Nestle has seen revenue rise by 5.6 percent in the first quarter of 2012. But sluggish growth in Western markets will force the world's biggest food group to look elsewhere for future profits.
Switzerland-based food company Nestle sold food and beverages worth 21.4 billion Swiss francs (17.8 billion euros, $23.4 billion) in the first quarter of 2012, the firm said Friday.
While growth in sales "stagnated" at 3 percent in industrialized countries, steep increases in sales were reported in the emerging markets of Asia, Latin America and eastern Europe.
"In many developed markets, where consumer confidence is low, the trading environment is subdued, while in most emerging markets conditions remain dynamic and rich in growth opportunities," Nestle Chief Executive Paul Bulcke said at a news conference.
Discounting effects from a strong Swiss currency and recent acquisitions, so-called organic growth at Nestle amounted to 7.2 percent in the first quarter, with Europe contributing only 2.3 percent while Asia, Oceania and Africa added 11.4 percent.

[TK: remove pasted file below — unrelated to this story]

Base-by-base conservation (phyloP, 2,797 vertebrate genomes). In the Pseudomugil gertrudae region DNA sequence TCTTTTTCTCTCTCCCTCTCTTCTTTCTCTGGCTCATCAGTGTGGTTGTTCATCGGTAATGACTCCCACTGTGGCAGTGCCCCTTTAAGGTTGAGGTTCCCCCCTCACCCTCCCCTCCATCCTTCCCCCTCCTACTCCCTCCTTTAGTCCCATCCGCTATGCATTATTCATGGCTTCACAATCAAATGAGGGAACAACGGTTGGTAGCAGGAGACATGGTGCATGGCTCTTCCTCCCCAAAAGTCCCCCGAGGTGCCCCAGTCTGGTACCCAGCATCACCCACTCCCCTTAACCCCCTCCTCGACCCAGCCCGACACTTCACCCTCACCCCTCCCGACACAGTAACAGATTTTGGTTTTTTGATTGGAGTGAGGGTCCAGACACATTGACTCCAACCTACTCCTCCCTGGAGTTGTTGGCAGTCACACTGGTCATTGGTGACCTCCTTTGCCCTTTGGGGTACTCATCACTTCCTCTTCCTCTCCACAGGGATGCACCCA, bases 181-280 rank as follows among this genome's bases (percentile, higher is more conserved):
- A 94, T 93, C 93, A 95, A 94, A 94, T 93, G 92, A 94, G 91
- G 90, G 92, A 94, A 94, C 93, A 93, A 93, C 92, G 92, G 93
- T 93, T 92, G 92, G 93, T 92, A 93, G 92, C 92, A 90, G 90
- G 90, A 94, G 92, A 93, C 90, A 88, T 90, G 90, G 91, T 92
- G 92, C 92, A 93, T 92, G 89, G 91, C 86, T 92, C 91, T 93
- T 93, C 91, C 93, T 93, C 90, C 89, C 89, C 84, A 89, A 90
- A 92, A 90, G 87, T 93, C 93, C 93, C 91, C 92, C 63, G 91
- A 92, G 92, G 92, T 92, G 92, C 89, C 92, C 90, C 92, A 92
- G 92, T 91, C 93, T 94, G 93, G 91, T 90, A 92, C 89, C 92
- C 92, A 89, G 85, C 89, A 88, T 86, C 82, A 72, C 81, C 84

Focus on Asian brands
The fastest growing brand in the food group was Nespresso, Nestle said, which thanks to "successful marketing" acheived 20 percent growth last year, and was "dominating" the market of coffee capsules.
Similarly successful were table water brands Pellegrino, Perrier and Vittel, contributing strongly to a sales boost of 8 percent in Nestle's table water segment.
In addition, Nestle's recent acquisitions in China, including sweets manufacturer Hsu Fu Chi and beverage maker Yinlu, had positively affected sales figures.
Acquisitions of well-established emerging market brands would continue to be an essential part of the company's growth strategy, Nestle said, adding that it expected half of all company revenues to be garnered in those markets by 2020, compared with 40 percent today.
However, in its outlook for 2012 the company said it expected a "challenging year" marked by a slowdown of business due to sagging Western demand.
Therefore, Nestle's 2012 organic growth rate would "drop" to 5 percent to 6 percent from 7.5 percent achieved in 2011.
uhe/sms (Reuters, dpa)